(18) Evaluations – Set up an evaluation company (like a mini Moody’s) that could provide local investors with objective, third-party information about business investment opportunities.
A few final points about these 18 resolutions. Nearly all can be done by committed grassroots groups with very little money. And even just a couple can have profound results. LION, for example, is moving $800,000 per year into local businesses in Port Townsend—in a town of 10,000. Imagine what’s possible in your community.
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Resolutions #19 to #27 focus on what your local government can and should do. Of course, your city, town, or county can support the first 18 ideas rhetorically or financially. For example, your city could help organize local investment networks (LINS), to introduce local investors to local businesses, as Washington State has been doing. Or it could provide educational and other informational resources on its websites. But let’s get more ambitious with the following:
(19) Municipal Funds – Create one or more funds run by your local government, but privately funded, around localization priorities, such as affordable housing or renewable energy. Particularly urgent is creating a fund to buy up fledgling residential and commercial real estate before nonlocal hedge funds do and wreck your local housing market.
(20) Municipal Bonds – Issue municipal bonds focused on localization priorities purchasable by residents in reasonable denominations of, say, $500 per bond. (Former Mayor Bernie Sanders launched what is now the country’s biggest community land trust in Burlington, Vermont, with $200,000 in municipal bonds.)
(21) Public Banking – Create a public bank like North Dakota’s. It’s less important that your city provide banking services per se than that it place surplus funds (that is, taxes collected or federal transfer payments received that won’t be spent for a while) on deposit in local banks and credit unions. The probability of a dollar put on deposit in a local financial institution touching a local business is three times greater than if that dollar goes into a megabank like PNC. That’s what motivated the cities of Phoenix and Tucson to localize their banking deposits.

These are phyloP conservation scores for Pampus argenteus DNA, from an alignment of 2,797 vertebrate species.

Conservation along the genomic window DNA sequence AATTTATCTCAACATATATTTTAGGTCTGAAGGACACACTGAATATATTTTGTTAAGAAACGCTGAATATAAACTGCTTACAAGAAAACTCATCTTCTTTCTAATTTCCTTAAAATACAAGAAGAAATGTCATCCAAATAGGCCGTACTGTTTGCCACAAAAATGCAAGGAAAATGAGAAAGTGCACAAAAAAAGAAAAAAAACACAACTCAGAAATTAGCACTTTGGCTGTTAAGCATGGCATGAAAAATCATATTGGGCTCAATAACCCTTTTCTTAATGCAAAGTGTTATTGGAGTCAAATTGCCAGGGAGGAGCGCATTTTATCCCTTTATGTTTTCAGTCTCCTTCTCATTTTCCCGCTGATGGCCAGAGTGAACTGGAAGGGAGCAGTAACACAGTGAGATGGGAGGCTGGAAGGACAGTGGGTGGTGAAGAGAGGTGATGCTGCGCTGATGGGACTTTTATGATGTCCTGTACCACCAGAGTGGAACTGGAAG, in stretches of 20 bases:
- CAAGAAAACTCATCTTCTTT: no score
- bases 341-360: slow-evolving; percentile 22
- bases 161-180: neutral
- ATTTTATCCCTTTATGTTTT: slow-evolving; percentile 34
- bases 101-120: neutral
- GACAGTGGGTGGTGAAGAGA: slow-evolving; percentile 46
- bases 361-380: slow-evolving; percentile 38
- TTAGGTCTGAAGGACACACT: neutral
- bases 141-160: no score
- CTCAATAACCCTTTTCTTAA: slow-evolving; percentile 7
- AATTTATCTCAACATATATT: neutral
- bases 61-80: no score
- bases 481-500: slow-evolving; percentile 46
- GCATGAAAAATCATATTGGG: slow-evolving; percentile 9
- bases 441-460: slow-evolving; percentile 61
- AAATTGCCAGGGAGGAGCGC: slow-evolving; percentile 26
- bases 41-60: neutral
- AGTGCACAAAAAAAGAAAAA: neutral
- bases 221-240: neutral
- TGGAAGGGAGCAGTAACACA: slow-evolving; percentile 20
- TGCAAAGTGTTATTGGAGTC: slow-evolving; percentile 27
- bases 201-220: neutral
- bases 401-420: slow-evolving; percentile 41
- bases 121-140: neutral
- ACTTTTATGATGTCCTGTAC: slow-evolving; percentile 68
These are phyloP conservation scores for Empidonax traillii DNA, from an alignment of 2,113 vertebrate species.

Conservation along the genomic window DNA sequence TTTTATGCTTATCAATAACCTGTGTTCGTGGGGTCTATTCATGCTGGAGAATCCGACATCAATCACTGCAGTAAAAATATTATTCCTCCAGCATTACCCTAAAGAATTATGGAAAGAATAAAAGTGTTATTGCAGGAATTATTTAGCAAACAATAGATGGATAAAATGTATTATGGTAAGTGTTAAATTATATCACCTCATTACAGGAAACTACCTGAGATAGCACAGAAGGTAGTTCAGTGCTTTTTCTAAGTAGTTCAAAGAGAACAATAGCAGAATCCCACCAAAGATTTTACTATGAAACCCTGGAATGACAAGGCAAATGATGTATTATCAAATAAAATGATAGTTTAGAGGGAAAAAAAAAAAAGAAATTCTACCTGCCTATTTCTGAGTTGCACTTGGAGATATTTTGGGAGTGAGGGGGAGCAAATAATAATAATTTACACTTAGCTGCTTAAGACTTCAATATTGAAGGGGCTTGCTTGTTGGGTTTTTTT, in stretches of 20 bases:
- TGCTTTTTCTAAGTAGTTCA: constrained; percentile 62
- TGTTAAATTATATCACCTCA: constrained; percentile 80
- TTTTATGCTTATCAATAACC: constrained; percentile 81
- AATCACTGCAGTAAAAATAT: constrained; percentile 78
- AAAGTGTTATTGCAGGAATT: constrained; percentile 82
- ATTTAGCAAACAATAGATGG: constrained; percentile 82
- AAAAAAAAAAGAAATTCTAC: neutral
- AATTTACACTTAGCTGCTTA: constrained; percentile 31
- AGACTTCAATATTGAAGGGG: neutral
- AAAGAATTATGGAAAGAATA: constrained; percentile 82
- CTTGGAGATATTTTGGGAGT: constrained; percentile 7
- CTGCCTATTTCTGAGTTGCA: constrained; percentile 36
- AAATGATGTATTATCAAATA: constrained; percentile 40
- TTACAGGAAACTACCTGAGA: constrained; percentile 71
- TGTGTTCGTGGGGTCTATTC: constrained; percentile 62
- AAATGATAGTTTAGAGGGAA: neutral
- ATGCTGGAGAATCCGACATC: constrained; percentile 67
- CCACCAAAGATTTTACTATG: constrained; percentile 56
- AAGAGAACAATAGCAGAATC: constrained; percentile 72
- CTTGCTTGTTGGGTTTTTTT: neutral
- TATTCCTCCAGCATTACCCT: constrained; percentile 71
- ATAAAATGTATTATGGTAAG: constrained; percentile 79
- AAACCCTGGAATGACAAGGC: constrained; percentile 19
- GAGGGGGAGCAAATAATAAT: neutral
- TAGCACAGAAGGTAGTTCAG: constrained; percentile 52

(22) Public Employee Option – Develop a local investment option for your public employees’ retirement account, such as a pool of your city’s municipal bonds.
(23) Tax Credit – Enact a tax credit—in income or property taxes—rewarding those who invest locally. The Canadian Province of New Brunswick has a 50% income tax credit for its local investors, and several Republican state legislators in Michigan have introduced a similar bill there.
Everything above could be done within existing law. But don’t stop there. Many of us are committed to change U.S. law to empower your local government to act more boldly. Press your politicians to embrace the following reforms:
(24) Investment Fund Reform – Let’s allow communities to create more varieties of local funds supporting community development. For example, the Canadian provinces of Alberta and British Columbia make it easy to create investment cooperatives. And the province of Nova Scotia permits the creation of neighborhood pension funds. This kind of reform probably will require an amendment to the Investment Company Act of 1940.
(25) Local Stock Exchanges – Let’s give communities the option of creating a local stock exchange that can facilitate the resale of local securities. This will probably require an amendment to the Exchanges Act of 1934.
(26) Portable Retirement Savings – Let’s amend the Employee Retirement Income Security Act (ERISA) of 1974 to allow any employee with a 401k to move those funds into a self-directed IRA or solo 401k, which would facilitate local investing. (Currently, employees must wait until they retire, resign, or are fired before they can move their funds.)
(27) Banking Reform – Let’s give local banks and credit unions clear permission to offer their customers a wide range of local investment options. Big banks give their customers lots of investment options, and smaller banks should not operate at a competitive disadvantage.
Three final points about all 27 New Year Resolutions.
First, nearly all of them cost little or nothing in the short-term and will generate huge dividends in the long-term. There is no conceivable reason why any local leaders—whatever their party or politics—should not prioritize them.
Second, l can guarantee you that your community hasn’t even conceived of most of these options. If you’re lucky, people in your community are doing a handful of my suggested activities (and probably not very well). That’s why its important for your community to end foolish economic development practices that waste time and money (like corporate attraction) and focus on what’s easy, inexpensive, and powerful.
Finally, if you need help with any or all these points, I’m ready, willing, and able to help. So…I’d like to propose a toast to working together to make 2021 your—and our—most prosperous year ever!